There’s nothing better than a stroll down an avenue in New York, one of America’s most memorable cities. With all those boroughs and skyscrapers and historic architecture, it’s also one of the world’s most photogenic cities. But where are the best places to get a good view? Here are my top ten recommendations – some you may have heard of, but I suspect there are a few surprises.
Of all the boroughs who have great skyline views, I think it is Brooklyn. They have the Brooklyn bridge, for one, but there’s just something wonderfully iconic about the skyline from here, especially at night.
I’ve been up in many of the observation decks in New York, including the former World Trade Center platform before the terrorist attacks. For me, the Empire State always takes top honours. It’s a bit away from any other skyscrapers so you get wonderful views, plus there is lots of room to peek in all directions.
Not many tourist find their way into Fort Tryon park, but it’s very close to the famous Cloisters, which are here at the very north of Manhattan, near the end of the subway line. The park has some spectacular views and on a clear day you can even see the skyscrapers in the distance.
There are lots of boat tours and various ways to ferry yourself around the tip of Manhattan, but as many locals will tell you, a ride on the free Staten Island Ferry is the best, both day or night. Plus it’s an excuse to check out Staten Island, which has its own unique charm and things to see.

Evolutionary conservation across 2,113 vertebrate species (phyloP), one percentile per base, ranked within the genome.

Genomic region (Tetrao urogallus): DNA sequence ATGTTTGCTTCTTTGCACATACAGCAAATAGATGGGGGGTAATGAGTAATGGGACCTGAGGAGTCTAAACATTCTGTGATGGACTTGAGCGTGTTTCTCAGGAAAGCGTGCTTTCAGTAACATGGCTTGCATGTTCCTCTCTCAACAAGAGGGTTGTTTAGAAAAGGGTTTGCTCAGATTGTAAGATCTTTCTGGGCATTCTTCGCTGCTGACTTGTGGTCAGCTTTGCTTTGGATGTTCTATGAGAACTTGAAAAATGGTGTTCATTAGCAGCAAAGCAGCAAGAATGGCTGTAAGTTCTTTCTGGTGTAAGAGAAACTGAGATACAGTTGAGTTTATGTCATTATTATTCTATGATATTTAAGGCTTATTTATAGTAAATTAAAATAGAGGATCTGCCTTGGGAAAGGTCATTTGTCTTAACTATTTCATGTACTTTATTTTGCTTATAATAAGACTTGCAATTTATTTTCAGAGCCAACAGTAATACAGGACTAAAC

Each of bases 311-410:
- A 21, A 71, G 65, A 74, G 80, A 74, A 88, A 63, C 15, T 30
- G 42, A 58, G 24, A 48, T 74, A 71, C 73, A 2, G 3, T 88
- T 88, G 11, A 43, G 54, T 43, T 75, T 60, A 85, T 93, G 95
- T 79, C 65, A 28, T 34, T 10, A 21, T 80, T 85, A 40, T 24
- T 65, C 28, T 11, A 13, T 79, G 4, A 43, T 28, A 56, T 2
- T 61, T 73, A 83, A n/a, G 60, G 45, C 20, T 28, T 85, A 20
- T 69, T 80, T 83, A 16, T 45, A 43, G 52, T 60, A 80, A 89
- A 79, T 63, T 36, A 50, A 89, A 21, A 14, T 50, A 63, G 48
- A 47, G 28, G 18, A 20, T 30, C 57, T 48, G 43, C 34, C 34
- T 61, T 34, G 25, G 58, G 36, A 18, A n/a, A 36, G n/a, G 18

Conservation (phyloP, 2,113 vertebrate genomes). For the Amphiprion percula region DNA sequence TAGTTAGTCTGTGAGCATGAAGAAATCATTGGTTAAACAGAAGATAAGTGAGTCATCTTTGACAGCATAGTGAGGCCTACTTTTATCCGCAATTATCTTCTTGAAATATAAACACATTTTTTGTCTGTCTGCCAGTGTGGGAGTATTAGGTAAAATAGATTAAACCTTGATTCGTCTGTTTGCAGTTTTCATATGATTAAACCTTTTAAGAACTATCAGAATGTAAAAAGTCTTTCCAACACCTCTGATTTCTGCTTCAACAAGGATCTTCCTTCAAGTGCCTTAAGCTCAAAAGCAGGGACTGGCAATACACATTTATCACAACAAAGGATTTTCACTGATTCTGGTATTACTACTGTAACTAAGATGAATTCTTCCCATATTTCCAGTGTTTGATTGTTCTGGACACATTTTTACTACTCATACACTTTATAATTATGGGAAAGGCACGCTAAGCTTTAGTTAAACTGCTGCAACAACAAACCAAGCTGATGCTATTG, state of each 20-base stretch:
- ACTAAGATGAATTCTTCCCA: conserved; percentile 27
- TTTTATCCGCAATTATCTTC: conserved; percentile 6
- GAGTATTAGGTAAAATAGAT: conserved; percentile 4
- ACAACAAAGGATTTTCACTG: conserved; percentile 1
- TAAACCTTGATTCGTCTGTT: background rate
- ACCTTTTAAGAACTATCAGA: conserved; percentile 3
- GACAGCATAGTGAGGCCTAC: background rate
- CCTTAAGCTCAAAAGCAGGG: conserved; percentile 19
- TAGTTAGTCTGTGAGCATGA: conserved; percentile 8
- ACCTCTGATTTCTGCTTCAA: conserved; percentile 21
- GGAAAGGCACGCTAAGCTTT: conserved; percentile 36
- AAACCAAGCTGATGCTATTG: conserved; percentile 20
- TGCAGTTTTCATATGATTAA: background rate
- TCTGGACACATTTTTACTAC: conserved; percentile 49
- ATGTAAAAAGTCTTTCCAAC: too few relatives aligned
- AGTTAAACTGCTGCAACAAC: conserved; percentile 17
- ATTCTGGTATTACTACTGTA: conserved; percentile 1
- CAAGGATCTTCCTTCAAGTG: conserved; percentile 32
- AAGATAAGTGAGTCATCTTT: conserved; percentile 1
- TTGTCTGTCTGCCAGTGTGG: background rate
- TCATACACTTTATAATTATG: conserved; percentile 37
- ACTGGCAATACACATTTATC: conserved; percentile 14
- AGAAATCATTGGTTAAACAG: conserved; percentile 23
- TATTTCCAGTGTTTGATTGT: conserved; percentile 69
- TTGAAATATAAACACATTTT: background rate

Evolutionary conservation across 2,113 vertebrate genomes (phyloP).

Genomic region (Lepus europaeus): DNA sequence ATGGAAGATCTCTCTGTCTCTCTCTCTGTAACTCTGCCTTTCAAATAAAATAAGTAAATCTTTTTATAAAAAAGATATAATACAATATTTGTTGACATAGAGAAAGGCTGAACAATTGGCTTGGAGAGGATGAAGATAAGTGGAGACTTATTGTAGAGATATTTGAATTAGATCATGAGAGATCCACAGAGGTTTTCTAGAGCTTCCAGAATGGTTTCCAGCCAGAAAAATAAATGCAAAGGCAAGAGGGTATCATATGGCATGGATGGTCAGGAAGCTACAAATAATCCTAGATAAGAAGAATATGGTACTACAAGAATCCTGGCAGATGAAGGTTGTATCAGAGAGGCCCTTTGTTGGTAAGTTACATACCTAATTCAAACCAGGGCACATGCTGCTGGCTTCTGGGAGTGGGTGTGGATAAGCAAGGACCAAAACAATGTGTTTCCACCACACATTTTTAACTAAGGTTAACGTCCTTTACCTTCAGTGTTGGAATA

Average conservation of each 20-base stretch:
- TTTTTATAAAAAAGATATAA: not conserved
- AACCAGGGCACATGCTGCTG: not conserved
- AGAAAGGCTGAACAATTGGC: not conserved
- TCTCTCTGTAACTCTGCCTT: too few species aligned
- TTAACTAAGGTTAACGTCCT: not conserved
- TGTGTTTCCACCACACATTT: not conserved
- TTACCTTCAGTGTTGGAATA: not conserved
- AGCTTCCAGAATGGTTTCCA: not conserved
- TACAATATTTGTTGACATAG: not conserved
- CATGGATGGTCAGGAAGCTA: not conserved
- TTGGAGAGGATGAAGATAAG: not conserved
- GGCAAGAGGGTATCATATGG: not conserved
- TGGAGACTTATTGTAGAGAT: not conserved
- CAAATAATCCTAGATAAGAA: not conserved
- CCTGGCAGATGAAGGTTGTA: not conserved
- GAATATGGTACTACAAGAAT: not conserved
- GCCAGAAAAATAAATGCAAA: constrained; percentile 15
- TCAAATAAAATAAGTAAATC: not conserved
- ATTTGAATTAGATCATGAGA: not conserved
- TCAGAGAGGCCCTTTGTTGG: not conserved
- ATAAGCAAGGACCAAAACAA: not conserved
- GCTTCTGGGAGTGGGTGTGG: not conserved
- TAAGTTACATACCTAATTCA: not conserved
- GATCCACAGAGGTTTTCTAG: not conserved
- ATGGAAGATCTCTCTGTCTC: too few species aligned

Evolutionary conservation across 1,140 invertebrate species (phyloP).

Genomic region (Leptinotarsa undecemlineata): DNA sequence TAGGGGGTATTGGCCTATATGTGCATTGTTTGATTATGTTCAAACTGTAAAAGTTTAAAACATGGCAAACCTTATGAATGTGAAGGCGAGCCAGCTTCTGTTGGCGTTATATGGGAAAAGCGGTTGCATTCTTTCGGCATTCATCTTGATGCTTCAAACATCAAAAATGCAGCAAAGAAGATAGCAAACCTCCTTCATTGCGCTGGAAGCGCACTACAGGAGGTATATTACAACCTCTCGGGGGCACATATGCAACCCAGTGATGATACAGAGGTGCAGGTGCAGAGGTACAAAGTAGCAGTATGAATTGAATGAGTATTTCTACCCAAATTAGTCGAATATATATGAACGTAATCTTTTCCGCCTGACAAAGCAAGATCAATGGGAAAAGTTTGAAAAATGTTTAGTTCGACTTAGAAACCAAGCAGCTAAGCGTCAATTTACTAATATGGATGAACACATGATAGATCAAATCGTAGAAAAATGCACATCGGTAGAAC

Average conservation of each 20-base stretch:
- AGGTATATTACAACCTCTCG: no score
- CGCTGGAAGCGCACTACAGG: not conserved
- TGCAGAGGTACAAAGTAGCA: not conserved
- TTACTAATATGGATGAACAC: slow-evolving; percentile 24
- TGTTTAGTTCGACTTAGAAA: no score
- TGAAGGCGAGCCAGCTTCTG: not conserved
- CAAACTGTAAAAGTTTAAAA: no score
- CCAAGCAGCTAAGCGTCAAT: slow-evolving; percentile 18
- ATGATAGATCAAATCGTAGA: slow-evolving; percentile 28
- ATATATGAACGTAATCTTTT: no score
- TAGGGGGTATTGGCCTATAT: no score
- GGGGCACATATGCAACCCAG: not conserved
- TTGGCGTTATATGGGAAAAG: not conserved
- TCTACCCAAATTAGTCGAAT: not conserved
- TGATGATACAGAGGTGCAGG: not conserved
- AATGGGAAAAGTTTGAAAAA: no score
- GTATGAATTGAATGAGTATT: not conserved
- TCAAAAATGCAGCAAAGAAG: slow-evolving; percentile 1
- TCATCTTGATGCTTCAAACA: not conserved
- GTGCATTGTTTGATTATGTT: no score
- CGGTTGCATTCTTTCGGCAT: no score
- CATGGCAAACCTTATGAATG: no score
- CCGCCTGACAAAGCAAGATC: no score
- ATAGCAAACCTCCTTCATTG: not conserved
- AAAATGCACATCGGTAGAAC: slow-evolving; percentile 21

In the northwest part of Queens, on the shore of the East River, is Astoria Park, a popular place for locals who live in this area to visit. Astoria has some great restaurants and shops, and the park has some terrific views of several bridges.
An often overlooked spot, this island sits in between Manhattan and Queens. It’s a nice place to walk around, and the ride here on the aerial tram has a great view – though you can also arrive via subway.
Grand Central station is a tourist favourite, especially on days when the sun comes streaming in though the massive windows in the central atrium. It’s an architectural wonder, so be sure to stop by.
New York has many iconic churches, but this gorgeous (and still technically un-finished) church is my personal fave. It’s just Northwest of Central Park and is imposing from afar, and very still and inspiring from within.
I would be remiss without mentioning a rooftop bar, one of Manhattan’s most popular features – you gotta use those roof spaces for something! There are many choices, but one knock out for me is the Hotel Metro rooftop bar – the drinks are priced ok and their ambiance is quite nice. There’s also a superb view of the Empire State building, which is just two blocks away.
This now disused subway station is a tourist favourite and is on a lot of the “forgotten NY” tours. It has some ornate tiling and despite being in the grimy underbelly of the city, it is just beautiful.
Posted : Monday, May 16th, 2011 at 11:00
Andy Hayes is a travel journalist currently based in Seattle, Washington. When not soaking up the Pacific Northwest lifestyle or enjoying life on the road, he is spending time hanging out on his own travel lifestyle magazine, Sharing Travel Experiences.